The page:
Chapter 6.1. Encryption


The exercises in this book clearly demonstrate the kinds of information that malicious individuals can learn by sniffing traffic on a local network. Many protocols send both private data and passwords in clear text. One of the best ways to protect your privacy and the security of your systems is to replace applications that use plain text protocols like telnet and FTP with applications that encrypt data in transit. Encryption takes a plain text message and translates it into unreadable cipher text. The cipher text can only be decrypted or translated back into the original plain text message with a secret key.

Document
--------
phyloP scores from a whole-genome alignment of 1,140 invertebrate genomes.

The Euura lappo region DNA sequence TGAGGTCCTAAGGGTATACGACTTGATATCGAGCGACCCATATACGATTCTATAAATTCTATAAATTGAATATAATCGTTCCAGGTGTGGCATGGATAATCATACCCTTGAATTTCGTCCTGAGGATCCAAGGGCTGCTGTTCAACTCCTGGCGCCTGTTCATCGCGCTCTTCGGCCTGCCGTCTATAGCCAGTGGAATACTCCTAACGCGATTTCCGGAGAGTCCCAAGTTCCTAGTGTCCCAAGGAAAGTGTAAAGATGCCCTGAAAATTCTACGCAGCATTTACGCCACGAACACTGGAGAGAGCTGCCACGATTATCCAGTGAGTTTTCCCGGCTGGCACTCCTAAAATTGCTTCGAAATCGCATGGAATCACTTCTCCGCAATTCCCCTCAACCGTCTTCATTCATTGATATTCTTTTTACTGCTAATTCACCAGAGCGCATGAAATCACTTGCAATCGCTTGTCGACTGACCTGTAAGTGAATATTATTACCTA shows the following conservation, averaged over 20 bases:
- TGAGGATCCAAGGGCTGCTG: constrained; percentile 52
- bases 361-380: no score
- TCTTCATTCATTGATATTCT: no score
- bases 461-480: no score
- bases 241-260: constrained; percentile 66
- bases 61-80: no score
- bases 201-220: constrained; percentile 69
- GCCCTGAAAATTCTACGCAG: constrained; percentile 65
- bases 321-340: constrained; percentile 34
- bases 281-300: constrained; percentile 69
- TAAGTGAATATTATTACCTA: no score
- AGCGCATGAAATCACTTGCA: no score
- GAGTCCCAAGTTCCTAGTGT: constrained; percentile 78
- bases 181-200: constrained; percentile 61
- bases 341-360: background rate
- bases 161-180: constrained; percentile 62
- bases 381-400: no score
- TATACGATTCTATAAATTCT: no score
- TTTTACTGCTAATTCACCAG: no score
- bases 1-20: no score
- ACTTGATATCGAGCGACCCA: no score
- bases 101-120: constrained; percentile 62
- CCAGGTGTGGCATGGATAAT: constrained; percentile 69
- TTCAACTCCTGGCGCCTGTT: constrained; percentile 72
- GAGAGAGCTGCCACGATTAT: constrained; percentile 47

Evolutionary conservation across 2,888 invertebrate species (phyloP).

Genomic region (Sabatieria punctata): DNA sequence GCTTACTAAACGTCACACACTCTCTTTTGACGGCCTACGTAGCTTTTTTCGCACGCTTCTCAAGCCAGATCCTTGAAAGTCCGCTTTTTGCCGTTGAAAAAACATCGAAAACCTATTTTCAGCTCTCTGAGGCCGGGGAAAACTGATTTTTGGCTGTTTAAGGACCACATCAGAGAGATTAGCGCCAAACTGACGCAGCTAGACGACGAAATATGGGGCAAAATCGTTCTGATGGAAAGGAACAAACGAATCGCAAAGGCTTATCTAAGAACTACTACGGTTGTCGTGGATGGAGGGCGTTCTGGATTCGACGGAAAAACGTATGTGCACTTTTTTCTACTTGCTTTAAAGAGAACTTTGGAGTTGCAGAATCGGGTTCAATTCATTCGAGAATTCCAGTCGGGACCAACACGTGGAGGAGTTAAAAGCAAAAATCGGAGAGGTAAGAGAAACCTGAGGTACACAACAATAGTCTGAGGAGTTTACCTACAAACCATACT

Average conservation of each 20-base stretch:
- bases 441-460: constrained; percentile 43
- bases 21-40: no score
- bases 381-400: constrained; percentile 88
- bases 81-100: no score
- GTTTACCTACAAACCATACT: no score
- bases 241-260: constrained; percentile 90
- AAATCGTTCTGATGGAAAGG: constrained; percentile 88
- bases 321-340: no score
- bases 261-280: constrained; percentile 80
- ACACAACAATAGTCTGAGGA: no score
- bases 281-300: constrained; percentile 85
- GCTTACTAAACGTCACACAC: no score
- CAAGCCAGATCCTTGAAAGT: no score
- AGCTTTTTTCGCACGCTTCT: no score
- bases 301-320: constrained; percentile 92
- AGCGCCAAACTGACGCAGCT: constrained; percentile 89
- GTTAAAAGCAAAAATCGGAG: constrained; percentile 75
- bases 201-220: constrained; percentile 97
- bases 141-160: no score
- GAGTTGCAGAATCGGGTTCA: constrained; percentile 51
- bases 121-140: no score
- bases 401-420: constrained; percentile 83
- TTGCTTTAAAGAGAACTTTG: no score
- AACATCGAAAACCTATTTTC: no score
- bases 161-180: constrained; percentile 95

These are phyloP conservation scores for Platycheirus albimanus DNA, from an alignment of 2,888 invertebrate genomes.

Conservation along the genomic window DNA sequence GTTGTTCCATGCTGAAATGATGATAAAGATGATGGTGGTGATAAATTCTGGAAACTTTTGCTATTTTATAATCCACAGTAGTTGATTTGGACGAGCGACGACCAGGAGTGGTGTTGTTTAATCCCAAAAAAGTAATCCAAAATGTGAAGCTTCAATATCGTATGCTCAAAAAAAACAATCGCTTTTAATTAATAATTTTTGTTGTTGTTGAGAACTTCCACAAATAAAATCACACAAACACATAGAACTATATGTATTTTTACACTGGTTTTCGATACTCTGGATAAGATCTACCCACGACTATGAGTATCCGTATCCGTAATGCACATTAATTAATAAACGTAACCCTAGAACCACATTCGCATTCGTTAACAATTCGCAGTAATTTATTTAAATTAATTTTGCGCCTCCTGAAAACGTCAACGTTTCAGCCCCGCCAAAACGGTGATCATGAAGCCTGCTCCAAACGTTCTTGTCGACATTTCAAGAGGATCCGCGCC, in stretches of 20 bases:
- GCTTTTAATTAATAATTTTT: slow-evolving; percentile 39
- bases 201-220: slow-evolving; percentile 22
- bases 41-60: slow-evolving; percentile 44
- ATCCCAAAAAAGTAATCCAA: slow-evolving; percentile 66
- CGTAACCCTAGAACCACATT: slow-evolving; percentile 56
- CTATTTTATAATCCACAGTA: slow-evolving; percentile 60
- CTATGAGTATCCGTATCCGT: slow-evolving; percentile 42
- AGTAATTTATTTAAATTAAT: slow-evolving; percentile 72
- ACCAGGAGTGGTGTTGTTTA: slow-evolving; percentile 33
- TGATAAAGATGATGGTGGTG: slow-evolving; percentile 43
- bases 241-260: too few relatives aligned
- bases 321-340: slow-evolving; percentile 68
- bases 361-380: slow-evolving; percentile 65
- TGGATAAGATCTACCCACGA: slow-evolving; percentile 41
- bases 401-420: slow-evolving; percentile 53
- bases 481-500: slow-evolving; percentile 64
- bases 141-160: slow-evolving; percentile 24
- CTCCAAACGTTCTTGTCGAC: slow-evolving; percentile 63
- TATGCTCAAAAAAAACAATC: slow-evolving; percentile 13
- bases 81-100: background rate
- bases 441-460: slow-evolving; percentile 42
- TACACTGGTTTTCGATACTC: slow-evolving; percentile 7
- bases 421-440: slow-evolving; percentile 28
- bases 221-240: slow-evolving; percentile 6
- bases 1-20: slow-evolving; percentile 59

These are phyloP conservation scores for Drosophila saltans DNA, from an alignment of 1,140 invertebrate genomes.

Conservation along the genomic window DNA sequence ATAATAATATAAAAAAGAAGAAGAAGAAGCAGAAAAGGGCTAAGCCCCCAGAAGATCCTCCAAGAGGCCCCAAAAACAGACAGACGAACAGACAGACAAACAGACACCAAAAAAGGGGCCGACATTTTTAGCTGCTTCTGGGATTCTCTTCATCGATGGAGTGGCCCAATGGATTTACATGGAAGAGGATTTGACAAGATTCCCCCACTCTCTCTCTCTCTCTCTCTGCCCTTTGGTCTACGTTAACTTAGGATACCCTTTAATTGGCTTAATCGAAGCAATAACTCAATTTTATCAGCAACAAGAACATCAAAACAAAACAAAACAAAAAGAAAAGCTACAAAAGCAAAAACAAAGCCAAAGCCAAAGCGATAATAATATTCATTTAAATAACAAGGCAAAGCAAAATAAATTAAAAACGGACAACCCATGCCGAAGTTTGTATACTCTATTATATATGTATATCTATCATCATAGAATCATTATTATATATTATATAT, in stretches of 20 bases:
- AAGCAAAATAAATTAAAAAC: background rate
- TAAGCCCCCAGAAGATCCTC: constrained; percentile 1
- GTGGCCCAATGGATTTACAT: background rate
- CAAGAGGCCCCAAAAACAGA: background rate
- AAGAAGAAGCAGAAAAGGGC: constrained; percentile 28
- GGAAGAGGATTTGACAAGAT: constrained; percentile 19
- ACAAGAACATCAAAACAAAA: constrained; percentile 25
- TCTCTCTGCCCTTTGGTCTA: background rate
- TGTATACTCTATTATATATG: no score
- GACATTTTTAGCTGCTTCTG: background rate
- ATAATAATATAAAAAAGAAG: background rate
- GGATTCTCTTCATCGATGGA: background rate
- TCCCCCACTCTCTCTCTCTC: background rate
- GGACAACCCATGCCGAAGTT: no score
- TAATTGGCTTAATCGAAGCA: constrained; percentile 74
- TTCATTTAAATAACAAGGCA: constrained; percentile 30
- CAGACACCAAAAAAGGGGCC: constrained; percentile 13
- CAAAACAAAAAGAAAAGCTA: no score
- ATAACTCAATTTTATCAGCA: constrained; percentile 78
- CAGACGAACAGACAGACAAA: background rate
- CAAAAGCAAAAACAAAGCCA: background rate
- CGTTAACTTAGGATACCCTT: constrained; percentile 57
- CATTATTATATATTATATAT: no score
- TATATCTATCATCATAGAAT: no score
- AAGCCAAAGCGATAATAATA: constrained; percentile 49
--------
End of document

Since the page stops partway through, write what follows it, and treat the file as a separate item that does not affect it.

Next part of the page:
There are two major types of cryptographic algorithms used to encrypt data—symmetric key cryptography and asymmetric key cryptography.

In symmetric key cryptography, both parties that are communicating must share a single secret key. If they establish this shared key in private, then they can use this shared secret to securely transmit over the network. The sending party encrypts the data using the agreed upon key and the receiver decrypts the data by reversing the encryption process. If a malicious third party were to learn the shared key, then they too could decrypt the data. Therefore, it is difficult to agree upon the shared secret key when all communication including key exchange takes place over the network.

In asymmetric key cryptography, communicating entities do not share a single secret key. Instead, each party generates a set of two ...

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